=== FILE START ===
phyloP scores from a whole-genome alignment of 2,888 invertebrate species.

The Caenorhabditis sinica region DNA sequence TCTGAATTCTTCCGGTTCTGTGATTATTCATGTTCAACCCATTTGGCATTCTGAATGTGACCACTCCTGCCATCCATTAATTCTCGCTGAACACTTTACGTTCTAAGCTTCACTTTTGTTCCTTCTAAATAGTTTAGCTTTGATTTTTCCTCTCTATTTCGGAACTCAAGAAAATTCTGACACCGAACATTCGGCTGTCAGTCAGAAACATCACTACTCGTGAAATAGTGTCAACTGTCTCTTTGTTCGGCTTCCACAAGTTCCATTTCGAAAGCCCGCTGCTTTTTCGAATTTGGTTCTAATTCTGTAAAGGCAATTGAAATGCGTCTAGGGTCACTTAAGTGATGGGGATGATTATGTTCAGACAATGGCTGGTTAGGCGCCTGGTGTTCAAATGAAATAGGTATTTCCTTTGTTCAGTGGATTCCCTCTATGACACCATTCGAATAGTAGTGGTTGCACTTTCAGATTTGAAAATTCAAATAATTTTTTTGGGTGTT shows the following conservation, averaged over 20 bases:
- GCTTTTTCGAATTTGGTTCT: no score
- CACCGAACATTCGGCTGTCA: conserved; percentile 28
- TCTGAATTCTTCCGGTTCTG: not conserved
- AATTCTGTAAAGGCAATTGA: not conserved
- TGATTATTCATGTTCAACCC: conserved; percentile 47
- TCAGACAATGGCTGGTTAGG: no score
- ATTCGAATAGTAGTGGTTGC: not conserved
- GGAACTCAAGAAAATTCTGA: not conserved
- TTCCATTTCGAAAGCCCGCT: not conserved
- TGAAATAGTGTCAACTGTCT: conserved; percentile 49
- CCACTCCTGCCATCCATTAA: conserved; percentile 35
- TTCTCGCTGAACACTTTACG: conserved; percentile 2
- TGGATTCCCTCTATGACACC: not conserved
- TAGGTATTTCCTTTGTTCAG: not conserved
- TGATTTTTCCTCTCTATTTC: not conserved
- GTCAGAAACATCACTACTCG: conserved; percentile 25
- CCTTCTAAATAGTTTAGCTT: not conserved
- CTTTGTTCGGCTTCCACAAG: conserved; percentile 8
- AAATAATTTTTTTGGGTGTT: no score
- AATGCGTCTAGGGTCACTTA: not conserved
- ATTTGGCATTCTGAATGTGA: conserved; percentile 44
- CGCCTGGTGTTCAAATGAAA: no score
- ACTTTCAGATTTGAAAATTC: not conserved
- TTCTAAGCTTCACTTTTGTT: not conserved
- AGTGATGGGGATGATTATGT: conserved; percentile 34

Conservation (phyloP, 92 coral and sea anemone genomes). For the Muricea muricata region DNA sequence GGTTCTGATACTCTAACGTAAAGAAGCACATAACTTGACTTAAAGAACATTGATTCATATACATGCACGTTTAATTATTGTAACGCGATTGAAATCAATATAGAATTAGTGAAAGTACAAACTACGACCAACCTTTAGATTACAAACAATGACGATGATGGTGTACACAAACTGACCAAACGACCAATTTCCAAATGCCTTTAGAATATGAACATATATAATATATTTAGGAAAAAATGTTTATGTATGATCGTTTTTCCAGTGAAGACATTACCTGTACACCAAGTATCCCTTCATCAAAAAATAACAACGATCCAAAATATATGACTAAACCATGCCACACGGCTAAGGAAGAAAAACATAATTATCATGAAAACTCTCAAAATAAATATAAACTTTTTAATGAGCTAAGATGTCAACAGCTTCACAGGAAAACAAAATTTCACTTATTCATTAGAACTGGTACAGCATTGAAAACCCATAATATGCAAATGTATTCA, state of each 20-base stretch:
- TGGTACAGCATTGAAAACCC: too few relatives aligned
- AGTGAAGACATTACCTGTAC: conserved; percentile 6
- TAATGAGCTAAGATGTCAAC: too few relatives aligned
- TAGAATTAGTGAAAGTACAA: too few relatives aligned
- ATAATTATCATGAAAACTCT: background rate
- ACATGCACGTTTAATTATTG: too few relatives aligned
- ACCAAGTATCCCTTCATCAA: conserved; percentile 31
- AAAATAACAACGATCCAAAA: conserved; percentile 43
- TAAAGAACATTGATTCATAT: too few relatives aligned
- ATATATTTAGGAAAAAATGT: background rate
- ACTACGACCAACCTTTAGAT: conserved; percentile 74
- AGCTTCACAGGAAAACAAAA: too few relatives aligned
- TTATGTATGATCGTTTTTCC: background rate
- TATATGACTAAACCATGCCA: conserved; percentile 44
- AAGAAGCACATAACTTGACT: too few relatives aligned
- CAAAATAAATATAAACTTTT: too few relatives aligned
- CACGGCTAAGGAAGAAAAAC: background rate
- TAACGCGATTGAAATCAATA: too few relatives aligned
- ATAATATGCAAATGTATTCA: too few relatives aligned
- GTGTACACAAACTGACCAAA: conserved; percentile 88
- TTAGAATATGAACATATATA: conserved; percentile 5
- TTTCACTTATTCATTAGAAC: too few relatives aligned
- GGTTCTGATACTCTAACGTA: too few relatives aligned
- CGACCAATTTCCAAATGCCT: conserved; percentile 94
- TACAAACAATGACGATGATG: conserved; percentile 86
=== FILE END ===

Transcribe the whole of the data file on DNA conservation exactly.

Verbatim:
phyloP scores from a whole-genome alignment of 2,888 invertebrate species.

The Caenorhabditis sinica region DNA sequence TCTGAATTCTTCCGGTTCTGTGATTATTCATGTTCAACCCATTTGGCATTCTGAATGTGACCACTCCTGCCATCCATTAATTCTCGCTGAACACTTTACGTTCTAAGCTTCACTTTTGTTCCTTCTAAATAGTTTAGCTTTGATTTTTCCTCTCTATTTCGGAACTCAAGAAAATTCTGACACCGAACATTCGGCTGTCAGTCAGAAACATCACTACTCGTGAAATAGTGTCAACTGTCTCTTTGTTCGGCTTCCACAAGTTCCATTTCGAAAGCCCGCTGCTTTTTCGAATTTGGTTCTAATTCTGTAAAGGCAATTGAAATGCGTCTAGGGTCACTTAAGTGATGGGGATGATTATGTTCAGACAATGGCTGGTTAGGCGCCTGGTGTTCAAATGAAATAGGTATTTCCTTTGTTCAGTGGATTCCCTCTATGACACCATTCGAATAGTAGTGGTTGCACTTTCAGATTTGAAAATTCAAATAATTTTTTTGGGTGTT shows the following conservation, averaged over 20 bases:
- GCTTTTTCGAATTTGGTTCT: no score
- CACCGAACATTCGGCTGTCA: conserved; percentile 28
- TCTGAATTCTTCCGGTTCTG: not conserved
- AATTCTGTAAAGGCAATTGA: not conserved
- TGATTATTCATGTTCAACCC: conserved; percentile 47
- TCAGACAATGGCTGGTTAGG: no score
- ATTCGAATAGTAGTGGTTGC: not conserved
- GGAACTCAAGAAAATTCTGA: not conserved
- TTCCATTTCGAAAGCCCGCT: not conserved
- TGAAATAGTGTCAACTGTCT: conserved; percentile 49
- CCACTCCTGCCATCCATTAA: conserved; percentile 35
- TTCTCGCTGAACACTTTACG: conserved; percentile 2
- TGGATTCCCTCTATGACACC: not conserved
- TAGGTATTTCCTTTGTTCAG: not conserved
- TGATTTTTCCTCTCTATTTC: not conserved
- GTCAGAAACATCACTACTCG: conserved; percentile 25
- CCTTCTAAATAGTTTAGCTT: not conserved
- CTTTGTTCGGCTTCCACAAG: conserved; percentile 8
- AAATAATTTTTTTGGGTGTT: no score
- AATGCGTCTAGGGTCACTTA: not conserved
- ATTTGGCATTCTGAATGTGA: conserved; percentile 44
- CGCCTGGTGTTCAAATGAAA: no score
- ACTTTCAGATTTGAAAATTC: not conserved
- TTCTAAGCTTCACTTTTGTT: not conserved
- AGTGATGGGGATGATTATGT: conserved; percentile 34

Conservation (phyloP, 92 coral and sea anemone genomes). For the Muricea muricata region DNA sequence GGTTCTGATACTCTAACGTAAAGAAGCACATAACTTGACTTAAAGAACATTGATTCATATACATGCACGTTTAATTATTGTAACGCGATTGAAATCAATATAGAATTAGTGAAAGTACAAACTACGACCAACCTTTAGATTACAAACAATGACGATGATGGTGTACACAAACTGACCAAACGACCAATTTCCAAATGCCTTTAGAATATGAACATATATAATATATTTAGGAAAAAATGTTTATGTATGATCGTTTTTCCAGTGAAGACATTACCTGTACACCAAGTATCCCTTCATCAAAAAATAACAACGATCCAAAATATATGACTAAACCATGCCACACGGCTAAGGAAGAAAAACATAATTATCATGAAAACTCTCAAAATAAATATAAACTTTTTAATGAGCTAAGATGTCAACAGCTTCACAGGAAAACAAAATTTCACTTATTCATTAGAACTGGTACAGCATTGAAAACCCATAATATGCAAATGTATTCA, state of each 20-base stretch:
- TGGTACAGCATTGAAAACCC: too few relatives aligned
- AGTGAAGACATTACCTGTAC: conserved; percentile 6
- TAATGAGCTAAGATGTCAAC: too few relatives aligned
- TAGAATTAGTGAAAGTACAA: too few relatives aligned
- ATAATTATCATGAAAACTCT: background rate
- ACATGCACGTTTAATTATTG: too few relatives aligned
- ACCAAGTATCCCTTCATCAA: conserved; percentile 31
- AAAATAACAACGATCCAAAA: conserved; percentile 43
- TAAAGAACATTGATTCATAT: too few relatives aligned
- ATATATTTAGGAAAAAATGT: background rate
- ACTACGACCAACCTTTAGAT: conserved; percentile 74
- AGCTTCACAGGAAAACAAAA: too few relatives aligned
- TTATGTATGATCGTTTTTCC: background rate
- TATATGACTAAACCATGCCA: conserved; percentile 44
- AAGAAGCACATAACTTGACT: too few relatives aligned
- CAAAATAAATATAAACTTTT: too few relatives aligned
- CACGGCTAAGGAAGAAAAAC: background rate
- TAACGCGATTGAAATCAATA: too few relatives aligned
- ATAATATGCAAATGTATTCA: too few relatives aligned
- GTGTACACAAACTGACCAAA: conserved; percentile 88
- TTAGAATATGAACATATATA: conserved; percentile 5
- TTTCACTTATTCATTAGAAC: too few relatives aligned
- GGTTCTGATACTCTAACGTA: too few relatives aligned
- CGACCAATTTCCAAATGCCT: conserved; percentile 94
- TACAAACAATGACGATGATG: conserved; percentile 86